“Some areas in nursing are struggling to give leave for a number of reasons: New practices to start with in many areas, increasing workload. New pathways are being developed in the hospital setting. We’re also seeing patient numbers increasing again in the hospital setting. The backlog is intensified, when usually summer months naturally slow down, allowing for leave. Also, staff are still out sick or have returned to work needing a reduced workload. This virus has really knocked a lot of staff. And lastly, we weren’t flush with staff to begin with… We have a mountain yet to climb to get back to where we were with throughput in January.”
“We were told in February that we would have fire engines taken off the road and extra ambulances installed in stations and that PPE would be not available, so we would have to wear bin bags and scarves as PPE. I mean, talk about installing a fear status.
Thankfully, it didn’t come to that, but we were told constantly that we were on the thin edge of not having PPE any day soon. The extra stresses that brought meant that we were trying to be judicious about when we donned PPE, instead of going for full protection on every patient we attended to.
There are no issues with PPE now, or so we’re told. But the uncertainty and stress of the early days of this were most unwelcome.
At the early stages of the big uptick in infections, we were all quite stressed and tired. The unknown aspect of a bugger of a disease, along with new protocols and infection controls, were just all a bit too much. I’m doing this job 23 years and I never experienced fear among all the staff like this.”
Paramedic and fire-fighter, East
“I’m only a few years in and I’m exhausted in every capacity. I’ve engaged with private psychotherapy to help me cope. We do 12-hour shifts. I work in a rural station, so late finishes are common. Add a 90-minute commute onto that and it’s a death on the road waiting to happen. I’ve had to pull in lots of times to sleep on the side of the road to get me home.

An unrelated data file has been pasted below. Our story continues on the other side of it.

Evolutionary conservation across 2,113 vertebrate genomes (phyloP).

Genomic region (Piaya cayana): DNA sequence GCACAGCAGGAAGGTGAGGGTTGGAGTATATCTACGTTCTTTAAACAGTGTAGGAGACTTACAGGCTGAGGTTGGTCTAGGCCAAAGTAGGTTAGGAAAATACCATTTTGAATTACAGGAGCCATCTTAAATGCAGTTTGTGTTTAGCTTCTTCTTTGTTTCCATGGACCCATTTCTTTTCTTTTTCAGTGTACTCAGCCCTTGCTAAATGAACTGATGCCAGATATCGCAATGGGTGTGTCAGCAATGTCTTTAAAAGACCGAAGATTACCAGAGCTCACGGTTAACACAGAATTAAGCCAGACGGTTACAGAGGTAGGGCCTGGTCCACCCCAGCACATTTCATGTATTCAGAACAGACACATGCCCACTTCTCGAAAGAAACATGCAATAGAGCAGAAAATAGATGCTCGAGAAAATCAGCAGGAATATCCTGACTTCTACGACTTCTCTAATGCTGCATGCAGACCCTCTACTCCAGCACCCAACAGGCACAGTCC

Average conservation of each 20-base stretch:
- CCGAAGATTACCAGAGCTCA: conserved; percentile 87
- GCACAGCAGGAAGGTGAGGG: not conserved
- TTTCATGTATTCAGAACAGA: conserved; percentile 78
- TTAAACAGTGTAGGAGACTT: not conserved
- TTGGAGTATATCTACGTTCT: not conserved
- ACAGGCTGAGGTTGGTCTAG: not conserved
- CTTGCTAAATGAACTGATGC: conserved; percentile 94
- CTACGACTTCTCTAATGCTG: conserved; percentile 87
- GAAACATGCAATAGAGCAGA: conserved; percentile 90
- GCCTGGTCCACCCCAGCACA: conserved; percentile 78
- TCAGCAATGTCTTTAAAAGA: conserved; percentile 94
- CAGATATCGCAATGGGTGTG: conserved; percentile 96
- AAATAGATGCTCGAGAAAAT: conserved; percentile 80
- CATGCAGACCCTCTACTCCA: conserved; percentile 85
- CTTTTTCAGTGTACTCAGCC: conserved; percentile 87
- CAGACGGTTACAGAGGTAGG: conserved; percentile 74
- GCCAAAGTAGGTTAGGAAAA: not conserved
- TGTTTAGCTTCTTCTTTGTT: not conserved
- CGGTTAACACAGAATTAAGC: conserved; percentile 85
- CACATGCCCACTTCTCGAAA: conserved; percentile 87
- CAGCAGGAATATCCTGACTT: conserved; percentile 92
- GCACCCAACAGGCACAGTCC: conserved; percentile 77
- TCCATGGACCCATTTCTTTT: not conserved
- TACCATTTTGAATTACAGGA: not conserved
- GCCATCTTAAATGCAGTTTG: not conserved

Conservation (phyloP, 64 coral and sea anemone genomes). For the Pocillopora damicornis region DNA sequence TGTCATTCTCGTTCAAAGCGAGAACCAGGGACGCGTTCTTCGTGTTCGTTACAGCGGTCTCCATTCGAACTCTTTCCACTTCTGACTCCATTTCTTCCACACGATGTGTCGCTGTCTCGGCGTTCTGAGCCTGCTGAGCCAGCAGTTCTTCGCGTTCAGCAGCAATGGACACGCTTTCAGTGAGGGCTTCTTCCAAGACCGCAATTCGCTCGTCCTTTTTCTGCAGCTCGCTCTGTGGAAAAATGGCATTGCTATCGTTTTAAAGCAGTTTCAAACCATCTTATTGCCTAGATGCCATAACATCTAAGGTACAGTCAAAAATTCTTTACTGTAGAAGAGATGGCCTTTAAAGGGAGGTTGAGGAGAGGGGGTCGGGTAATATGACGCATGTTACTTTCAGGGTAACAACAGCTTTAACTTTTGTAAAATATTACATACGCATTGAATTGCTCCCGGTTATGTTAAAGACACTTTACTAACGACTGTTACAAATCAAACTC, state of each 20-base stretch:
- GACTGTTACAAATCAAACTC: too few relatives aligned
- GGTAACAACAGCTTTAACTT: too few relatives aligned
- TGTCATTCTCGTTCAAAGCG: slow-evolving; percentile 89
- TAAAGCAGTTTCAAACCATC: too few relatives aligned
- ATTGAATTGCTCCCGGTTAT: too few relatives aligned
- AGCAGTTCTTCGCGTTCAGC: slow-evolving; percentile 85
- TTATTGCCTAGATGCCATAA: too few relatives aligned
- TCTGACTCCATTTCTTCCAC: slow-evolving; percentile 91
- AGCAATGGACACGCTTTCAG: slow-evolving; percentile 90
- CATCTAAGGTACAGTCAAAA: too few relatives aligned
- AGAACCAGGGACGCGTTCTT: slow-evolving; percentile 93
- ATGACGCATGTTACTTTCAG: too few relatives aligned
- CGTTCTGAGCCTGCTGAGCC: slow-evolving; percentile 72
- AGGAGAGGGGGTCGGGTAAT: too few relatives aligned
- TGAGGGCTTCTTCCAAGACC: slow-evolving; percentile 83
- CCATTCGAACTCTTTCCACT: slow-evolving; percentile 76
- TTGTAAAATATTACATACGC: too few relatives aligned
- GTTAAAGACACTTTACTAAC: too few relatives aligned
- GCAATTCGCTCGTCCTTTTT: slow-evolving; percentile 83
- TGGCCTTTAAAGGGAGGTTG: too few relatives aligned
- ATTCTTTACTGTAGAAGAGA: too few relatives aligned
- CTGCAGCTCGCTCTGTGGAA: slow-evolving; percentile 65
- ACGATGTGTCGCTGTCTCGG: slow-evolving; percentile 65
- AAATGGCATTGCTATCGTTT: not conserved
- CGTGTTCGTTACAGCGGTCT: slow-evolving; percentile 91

If you speak to any paramedic, you’ll find they all will say management are the cause and never the solution to any problem. Covid has definitely impacted us. We can’t meet up in social circles anymore.”
“I had paternity leave for May/June agreed in December. This was retracted by HR in April due to Covid, I was told. It took back-and-forth emails for five/six weeks of explaining to them it’s my legal right and eventually threatening legal action and requiring consultant involvement to get them to sign off.”
Relating to the impact of Covid: “The strain it put on the call rota by losing immunosuppressed colleagues off the call rota; in a small hospital with a small department, if you lose two registrars suddenly, you’re doing one-in-three to one-in-four ICU call, which left us all very burned-out.”
SHO, rural hospital
The Medical Protection Society (MPS) has called for mental wellbeing resources as doctors go from the Covid-19 frontline to tackling referral backlogs.
The Society, in a recent statement, warned “doctors may be experiencing burnout, grief or PTSD from treating Covid-19 patients, but will not have time to seek treatment or recuperate before facing the many thousands of patients with delayed diagnoses following the cancellation of non-urgent care”.
“Doctors will carry on because of their sense of duty, but it [MPS] fears many will become disillusioned or suffer in silence, putting the safety of themselves and their patients at risk.”
It called on Government, HSE and private healthcare providers to provide a centralised “one-stop” mental wellbeing resource, so a range of existing supports and resources can be accessed by all healthcare workers more quickly and easily.
The HSE’s ‘Mind your mental health’ web page, which provides general advice, could provide the basis for something more comprehensive, it suggested.
A recent survey of 284 MPS members conducted in June showed that 13 per cent felt their mental wellbeing was worse compared to two weeks before the survey.
Concern about the health of family and friends (38 per cent), unfamiliar ways of working (33 per cent), the health of patients (32 per cent), family responsibilities (30 per cent), social distancing (29 per cent) and their own health (28 per cent) were cited as having the most impact on doctors’ mental wellbeing.